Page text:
Some of the problems are highlighted by the creator of scikit-learn himself in one of his conference and he suggests himself that new libraries should solve those problems instead of doing that within scikit-learn:

https://www.youtube.com/embed/Wy6EKjJT79M?start=1361&end=1528

Source: the creator of scikit-learn himself - Andreas Mueller @ SciPy Conference

Inability to Reasonably do Automatic Machine Learning (AutoML)

In scikit-learn, the hyperparameters and the search space of the models are awkwardly defined.

Think of builtin hyperparameter spaces and AutoML algorithms. With scikit-learn, a pipeline step can only have some hyperparameters, but they don’t each have an hyperparameter distribution.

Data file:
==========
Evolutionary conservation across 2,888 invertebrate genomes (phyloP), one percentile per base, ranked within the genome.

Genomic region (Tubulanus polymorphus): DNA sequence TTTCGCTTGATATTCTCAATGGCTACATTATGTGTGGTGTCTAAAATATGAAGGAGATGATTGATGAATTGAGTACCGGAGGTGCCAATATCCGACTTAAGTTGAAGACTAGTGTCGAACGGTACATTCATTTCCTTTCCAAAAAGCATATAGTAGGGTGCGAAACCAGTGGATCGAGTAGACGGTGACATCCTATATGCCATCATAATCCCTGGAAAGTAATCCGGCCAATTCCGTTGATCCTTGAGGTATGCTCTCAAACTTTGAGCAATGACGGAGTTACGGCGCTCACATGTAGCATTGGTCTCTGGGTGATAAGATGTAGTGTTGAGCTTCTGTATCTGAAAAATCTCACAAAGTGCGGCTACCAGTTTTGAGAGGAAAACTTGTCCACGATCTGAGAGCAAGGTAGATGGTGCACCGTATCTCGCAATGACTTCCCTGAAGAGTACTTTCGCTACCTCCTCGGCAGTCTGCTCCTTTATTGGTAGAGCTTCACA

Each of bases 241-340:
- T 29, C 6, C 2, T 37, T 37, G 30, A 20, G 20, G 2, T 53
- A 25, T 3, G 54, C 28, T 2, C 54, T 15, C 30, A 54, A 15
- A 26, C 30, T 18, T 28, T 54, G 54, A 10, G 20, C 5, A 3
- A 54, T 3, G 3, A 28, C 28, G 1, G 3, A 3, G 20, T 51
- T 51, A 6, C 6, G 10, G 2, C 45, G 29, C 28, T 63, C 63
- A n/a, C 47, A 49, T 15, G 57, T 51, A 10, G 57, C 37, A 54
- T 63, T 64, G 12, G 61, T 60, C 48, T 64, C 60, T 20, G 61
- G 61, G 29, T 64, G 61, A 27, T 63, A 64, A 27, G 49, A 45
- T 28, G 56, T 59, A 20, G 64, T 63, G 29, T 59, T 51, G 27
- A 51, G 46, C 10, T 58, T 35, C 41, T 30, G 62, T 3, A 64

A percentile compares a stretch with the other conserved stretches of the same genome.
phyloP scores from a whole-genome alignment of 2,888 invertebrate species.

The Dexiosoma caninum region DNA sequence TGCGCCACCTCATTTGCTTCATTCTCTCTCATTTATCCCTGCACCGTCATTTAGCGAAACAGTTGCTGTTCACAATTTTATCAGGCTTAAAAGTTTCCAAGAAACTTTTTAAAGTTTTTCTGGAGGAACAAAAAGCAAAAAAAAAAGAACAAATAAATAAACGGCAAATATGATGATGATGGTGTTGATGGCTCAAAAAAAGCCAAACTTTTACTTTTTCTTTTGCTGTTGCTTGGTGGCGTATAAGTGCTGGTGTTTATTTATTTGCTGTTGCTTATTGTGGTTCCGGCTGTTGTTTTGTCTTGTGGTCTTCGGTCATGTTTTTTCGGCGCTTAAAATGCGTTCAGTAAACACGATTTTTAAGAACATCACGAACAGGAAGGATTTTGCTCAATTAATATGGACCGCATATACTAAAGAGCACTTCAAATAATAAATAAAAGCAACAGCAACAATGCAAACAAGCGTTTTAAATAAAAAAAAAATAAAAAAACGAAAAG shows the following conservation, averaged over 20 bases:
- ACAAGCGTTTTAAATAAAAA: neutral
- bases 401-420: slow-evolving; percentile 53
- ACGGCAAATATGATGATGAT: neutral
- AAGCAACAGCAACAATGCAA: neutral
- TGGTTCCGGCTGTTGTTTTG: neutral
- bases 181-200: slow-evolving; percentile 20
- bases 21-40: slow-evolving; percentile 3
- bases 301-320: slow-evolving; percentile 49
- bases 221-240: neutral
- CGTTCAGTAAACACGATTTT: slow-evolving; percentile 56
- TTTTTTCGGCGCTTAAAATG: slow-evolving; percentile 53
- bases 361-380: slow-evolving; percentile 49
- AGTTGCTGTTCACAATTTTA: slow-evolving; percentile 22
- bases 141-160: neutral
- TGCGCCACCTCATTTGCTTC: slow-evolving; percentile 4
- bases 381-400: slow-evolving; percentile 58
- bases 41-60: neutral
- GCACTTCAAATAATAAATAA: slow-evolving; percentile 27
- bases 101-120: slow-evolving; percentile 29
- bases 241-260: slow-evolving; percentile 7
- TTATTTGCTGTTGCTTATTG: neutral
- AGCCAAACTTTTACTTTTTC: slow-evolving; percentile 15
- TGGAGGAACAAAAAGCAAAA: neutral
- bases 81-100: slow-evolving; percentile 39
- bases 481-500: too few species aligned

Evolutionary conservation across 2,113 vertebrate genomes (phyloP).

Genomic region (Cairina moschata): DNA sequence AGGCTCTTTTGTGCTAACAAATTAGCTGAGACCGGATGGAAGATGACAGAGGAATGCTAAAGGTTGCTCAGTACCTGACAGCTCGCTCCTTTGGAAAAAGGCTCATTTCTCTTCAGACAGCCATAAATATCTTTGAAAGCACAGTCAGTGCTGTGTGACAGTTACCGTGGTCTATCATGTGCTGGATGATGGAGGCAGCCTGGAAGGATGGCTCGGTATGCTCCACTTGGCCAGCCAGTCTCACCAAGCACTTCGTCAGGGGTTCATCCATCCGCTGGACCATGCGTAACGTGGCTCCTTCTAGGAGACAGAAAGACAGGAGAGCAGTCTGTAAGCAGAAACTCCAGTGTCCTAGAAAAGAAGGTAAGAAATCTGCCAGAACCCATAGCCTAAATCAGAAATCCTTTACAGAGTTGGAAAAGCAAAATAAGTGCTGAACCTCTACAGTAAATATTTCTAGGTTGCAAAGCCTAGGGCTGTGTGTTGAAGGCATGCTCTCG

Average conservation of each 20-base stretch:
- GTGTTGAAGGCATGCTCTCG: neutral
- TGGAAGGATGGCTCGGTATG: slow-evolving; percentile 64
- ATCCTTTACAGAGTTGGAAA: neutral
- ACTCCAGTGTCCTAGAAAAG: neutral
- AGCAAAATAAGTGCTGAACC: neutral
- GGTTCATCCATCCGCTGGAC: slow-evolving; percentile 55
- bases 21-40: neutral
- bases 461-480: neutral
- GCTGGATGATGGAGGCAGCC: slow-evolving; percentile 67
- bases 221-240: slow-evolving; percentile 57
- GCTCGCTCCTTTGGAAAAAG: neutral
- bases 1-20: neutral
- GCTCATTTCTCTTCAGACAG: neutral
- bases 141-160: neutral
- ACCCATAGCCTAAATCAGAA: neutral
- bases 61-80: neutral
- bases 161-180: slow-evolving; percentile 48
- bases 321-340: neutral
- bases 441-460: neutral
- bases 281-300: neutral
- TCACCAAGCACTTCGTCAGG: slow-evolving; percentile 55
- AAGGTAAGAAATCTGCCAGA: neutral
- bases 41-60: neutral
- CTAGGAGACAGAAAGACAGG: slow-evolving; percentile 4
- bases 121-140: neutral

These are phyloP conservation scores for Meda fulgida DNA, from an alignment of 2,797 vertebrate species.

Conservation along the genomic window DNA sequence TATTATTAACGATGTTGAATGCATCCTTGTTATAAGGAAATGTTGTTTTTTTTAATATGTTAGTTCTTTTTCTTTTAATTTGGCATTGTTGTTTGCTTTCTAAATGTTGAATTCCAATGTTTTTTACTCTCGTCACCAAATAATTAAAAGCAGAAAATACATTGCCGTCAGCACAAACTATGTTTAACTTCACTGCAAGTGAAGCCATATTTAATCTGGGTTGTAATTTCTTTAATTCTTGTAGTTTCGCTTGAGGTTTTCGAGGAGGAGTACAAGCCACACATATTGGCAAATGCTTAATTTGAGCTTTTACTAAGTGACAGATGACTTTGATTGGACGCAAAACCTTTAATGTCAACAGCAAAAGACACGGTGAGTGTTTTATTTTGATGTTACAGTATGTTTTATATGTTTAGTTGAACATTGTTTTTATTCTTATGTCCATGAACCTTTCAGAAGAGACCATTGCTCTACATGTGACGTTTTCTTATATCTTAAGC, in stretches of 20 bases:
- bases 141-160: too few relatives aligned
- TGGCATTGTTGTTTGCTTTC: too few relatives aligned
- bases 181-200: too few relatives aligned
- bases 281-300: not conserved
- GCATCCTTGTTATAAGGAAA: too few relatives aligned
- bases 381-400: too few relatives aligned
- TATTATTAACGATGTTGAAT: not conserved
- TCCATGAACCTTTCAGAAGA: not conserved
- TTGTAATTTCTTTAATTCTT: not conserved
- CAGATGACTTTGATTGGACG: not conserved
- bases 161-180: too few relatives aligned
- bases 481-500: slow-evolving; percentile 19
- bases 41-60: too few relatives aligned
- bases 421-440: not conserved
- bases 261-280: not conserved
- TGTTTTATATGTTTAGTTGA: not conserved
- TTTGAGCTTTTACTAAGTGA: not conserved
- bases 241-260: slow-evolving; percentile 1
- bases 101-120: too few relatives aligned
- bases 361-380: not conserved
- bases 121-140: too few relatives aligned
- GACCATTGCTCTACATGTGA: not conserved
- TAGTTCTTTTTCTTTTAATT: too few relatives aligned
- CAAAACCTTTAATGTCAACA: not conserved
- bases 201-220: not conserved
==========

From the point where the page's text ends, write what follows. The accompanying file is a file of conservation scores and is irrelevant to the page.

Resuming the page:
It’d be really good to have get_hyperparams_space as well as get_params in scikit-learn, for instance.

This lack of parameter distributions definition is the root of much of the limitations of scikit-learn, and there are more technical limitations out there regarding constructor arguments of pipeline steps and nested pipelines.

Inability to Reasonably do Deep Learning Pipelines

Think about mini-batching, repeating epochs during train, train/test mode of steps, pipelines that mutates in shape to change data sources and data structures amidst the training (e.g.: unsupervised pre-training before supervised learning), and having evaluation strategies that works with the mini-batching and all of the aforementioned things. Mini-batching also involves that the steps of a pipeline should be able to have “fit” called many times in a row on subsets of the data, which isn’t the standard in scikit-learn. None of that is available within a Scikit-Learn Pipeline, yet all of those things are required for Deep Learning algorithms to be trained and deployed.